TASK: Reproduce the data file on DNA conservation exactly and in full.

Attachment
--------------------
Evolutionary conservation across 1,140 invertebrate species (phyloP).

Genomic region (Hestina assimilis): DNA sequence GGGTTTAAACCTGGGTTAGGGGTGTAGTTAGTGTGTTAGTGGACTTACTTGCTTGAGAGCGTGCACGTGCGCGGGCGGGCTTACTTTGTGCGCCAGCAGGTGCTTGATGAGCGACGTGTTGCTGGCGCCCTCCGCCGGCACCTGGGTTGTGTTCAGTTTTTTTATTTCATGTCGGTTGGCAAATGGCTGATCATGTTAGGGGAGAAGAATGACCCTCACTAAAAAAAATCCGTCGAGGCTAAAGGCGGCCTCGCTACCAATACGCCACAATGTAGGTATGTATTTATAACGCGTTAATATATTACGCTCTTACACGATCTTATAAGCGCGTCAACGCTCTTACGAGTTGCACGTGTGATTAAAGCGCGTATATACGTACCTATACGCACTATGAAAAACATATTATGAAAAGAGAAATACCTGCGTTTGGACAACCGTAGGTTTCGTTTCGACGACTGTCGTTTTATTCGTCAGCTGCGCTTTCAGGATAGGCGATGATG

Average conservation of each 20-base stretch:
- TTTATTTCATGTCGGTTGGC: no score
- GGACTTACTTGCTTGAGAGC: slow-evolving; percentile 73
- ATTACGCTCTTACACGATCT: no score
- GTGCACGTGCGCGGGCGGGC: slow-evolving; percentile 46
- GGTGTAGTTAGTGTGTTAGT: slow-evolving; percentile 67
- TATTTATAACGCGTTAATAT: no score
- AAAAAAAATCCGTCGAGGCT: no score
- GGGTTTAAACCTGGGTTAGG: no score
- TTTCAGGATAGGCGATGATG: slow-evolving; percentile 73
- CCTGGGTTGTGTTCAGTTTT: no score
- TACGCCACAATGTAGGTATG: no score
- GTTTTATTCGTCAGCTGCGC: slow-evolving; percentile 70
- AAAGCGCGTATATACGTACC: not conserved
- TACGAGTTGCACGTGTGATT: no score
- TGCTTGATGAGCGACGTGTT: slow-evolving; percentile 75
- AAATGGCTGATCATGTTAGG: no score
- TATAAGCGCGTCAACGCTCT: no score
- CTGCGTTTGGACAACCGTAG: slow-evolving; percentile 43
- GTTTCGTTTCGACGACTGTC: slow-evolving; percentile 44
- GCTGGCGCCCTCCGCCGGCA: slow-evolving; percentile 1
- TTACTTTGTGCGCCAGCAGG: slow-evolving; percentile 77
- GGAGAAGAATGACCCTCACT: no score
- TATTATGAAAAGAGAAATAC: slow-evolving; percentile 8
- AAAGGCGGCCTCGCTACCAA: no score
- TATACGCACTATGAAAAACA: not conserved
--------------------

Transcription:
Evolutionary conservation across 1,140 invertebrate species (phyloP).

Genomic region (Hestina assimilis): DNA sequence GGGTTTAAACCTGGGTTAGGGGTGTAGTTAGTGTGTTAGTGGACTTACTTGCTTGAGAGCGTGCACGTGCGCGGGCGGGCTTACTTTGTGCGCCAGCAGGTGCTTGATGAGCGACGTGTTGCTGGCGCCCTCCGCCGGCACCTGGGTTGTGTTCAGTTTTTTTATTTCATGTCGGTTGGCAAATGGCTGATCATGTTAGGGGAGAAGAATGACCCTCACTAAAAAAAATCCGTCGAGGCTAAAGGCGGCCTCGCTACCAATACGCCACAATGTAGGTATGTATTTATAACGCGTTAATATATTACGCTCTTACACGATCTTATAAGCGCGTCAACGCTCTTACGAGTTGCACGTGTGATTAAAGCGCGTATATACGTACCTATACGCACTATGAAAAACATATTATGAAAAGAGAAATACCTGCGTTTGGACAACCGTAGGTTTCGTTTCGACGACTGTCGTTTTATTCGTCAGCTGCGCTTTCAGGATAGGCGATGATG

Average conservation of each 20-base stretch:
- TTTATTTCATGTCGGTTGGC: no score
- GGACTTACTTGCTTGAGAGC: slow-evolving; percentile 73
- ATTACGCTCTTACACGATCT: no score
- GTGCACGTGCGCGGGCGGGC: slow-evolving; percentile 46
- GGTGTAGTTAGTGTGTTAGT: slow-evolving; percentile 67
- TATTTATAACGCGTTAATAT: no score
- AAAAAAAATCCGTCGAGGCT: no score
- GGGTTTAAACCTGGGTTAGG: no score
- TTTCAGGATAGGCGATGATG: slow-evolving; percentile 73
- CCTGGGTTGTGTTCAGTTTT: no score
- TACGCCACAATGTAGGTATG: no score
- GTTTTATTCGTCAGCTGCGC: slow-evolving; percentile 70
- AAAGCGCGTATATACGTACC: not conserved
- TACGAGTTGCACGTGTGATT: no score
- TGCTTGATGAGCGACGTGTT: slow-evolving; percentile 75
- AAATGGCTGATCATGTTAGG: no score
- TATAAGCGCGTCAACGCTCT: no score
- CTGCGTTTGGACAACCGTAG: slow-evolving; percentile 43
- GTTTCGTTTCGACGACTGTC: slow-evolving; percentile 44
- GCTGGCGCCCTCCGCCGGCA: slow-evolving; percentile 1
- TTACTTTGTGCGCCAGCAGG: slow-evolving; percentile 77
- GGAGAAGAATGACCCTCACT: no score
- TATTATGAAAAGAGAAATAC: slow-evolving; percentile 8
- AAAGGCGGCCTCGCTACCAA: no score
- TATACGCACTATGAAAAACA: not conserved